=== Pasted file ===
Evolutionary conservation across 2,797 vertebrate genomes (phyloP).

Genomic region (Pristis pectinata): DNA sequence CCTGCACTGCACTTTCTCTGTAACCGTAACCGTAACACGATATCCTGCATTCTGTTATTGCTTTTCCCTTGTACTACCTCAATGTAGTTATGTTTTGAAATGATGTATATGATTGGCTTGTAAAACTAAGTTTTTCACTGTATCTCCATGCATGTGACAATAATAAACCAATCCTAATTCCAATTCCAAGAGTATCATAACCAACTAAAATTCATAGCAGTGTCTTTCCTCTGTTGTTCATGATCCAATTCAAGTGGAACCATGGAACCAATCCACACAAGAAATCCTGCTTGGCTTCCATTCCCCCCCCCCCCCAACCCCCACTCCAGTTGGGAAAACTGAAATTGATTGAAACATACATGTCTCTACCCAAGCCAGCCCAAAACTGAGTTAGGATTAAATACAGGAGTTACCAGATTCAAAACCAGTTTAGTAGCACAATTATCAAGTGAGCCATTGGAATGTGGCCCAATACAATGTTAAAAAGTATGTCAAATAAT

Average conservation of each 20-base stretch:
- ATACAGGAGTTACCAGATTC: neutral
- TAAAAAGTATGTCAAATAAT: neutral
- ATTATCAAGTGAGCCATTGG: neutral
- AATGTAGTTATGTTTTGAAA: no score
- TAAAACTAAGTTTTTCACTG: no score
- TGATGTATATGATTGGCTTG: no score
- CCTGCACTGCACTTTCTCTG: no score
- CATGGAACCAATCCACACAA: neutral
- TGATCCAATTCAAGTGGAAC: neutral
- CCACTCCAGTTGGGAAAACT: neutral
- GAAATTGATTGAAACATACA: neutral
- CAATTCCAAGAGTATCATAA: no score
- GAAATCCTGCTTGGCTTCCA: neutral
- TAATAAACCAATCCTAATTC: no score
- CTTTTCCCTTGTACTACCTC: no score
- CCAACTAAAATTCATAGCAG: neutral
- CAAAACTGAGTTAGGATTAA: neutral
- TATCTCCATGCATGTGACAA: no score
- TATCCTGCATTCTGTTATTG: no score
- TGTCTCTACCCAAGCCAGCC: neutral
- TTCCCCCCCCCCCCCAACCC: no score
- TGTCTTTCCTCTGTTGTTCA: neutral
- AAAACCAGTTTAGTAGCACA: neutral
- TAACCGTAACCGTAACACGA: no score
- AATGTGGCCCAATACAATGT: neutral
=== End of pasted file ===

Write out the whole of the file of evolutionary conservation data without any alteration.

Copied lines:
Evolutionary conservation across 2,797 vertebrate genomes (phyloP).

Genomic region (Pristis pectinata): DNA sequence CCTGCACTGCACTTTCTCTGTAACCGTAACCGTAACACGATATCCTGCATTCTGTTATTGCTTTTCCCTTGTACTACCTCAATGTAGTTATGTTTTGAAATGATGTATATGATTGGCTTGTAAAACTAAGTTTTTCACTGTATCTCCATGCATGTGACAATAATAAACCAATCCTAATTCCAATTCCAAGAGTATCATAACCAACTAAAATTCATAGCAGTGTCTTTCCTCTGTTGTTCATGATCCAATTCAAGTGGAACCATGGAACCAATCCACACAAGAAATCCTGCTTGGCTTCCATTCCCCCCCCCCCCCAACCCCCACTCCAGTTGGGAAAACTGAAATTGATTGAAACATACATGTCTCTACCCAAGCCAGCCCAAAACTGAGTTAGGATTAAATACAGGAGTTACCAGATTCAAAACCAGTTTAGTAGCACAATTATCAAGTGAGCCATTGGAATGTGGCCCAATACAATGTTAAAAAGTATGTCAAATAAT

Average conservation of each 20-base stretch:
- ATACAGGAGTTACCAGATTC: neutral
- TAAAAAGTATGTCAAATAAT: neutral
- ATTATCAAGTGAGCCATTGG: neutral
- AATGTAGTTATGTTTTGAAA: no score
- TAAAACTAAGTTTTTCACTG: no score
- TGATGTATATGATTGGCTTG: no score
- CCTGCACTGCACTTTCTCTG: no score
- CATGGAACCAATCCACACAA: neutral
- TGATCCAATTCAAGTGGAAC: neutral
- CCACTCCAGTTGGGAAAACT: neutral
- GAAATTGATTGAAACATACA: neutral
- CAATTCCAAGAGTATCATAA: no score
- GAAATCCTGCTTGGCTTCCA: neutral
- TAATAAACCAATCCTAATTC: no score
- CTTTTCCCTTGTACTACCTC: no score
- CCAACTAAAATTCATAGCAG: neutral
- CAAAACTGAGTTAGGATTAA: neutral
- TATCTCCATGCATGTGACAA: no score
- TATCCTGCATTCTGTTATTG: no score
- TGTCTCTACCCAAGCCAGCC: neutral
- TTCCCCCCCCCCCCCAACCC: no score
- TGTCTTTCCTCTGTTGTTCA: neutral
- AAAACCAGTTTAGTAGCACA: neutral
- TAACCGTAACCGTAACACGA: no score
- AATGTGGCCCAATACAATGT: neutral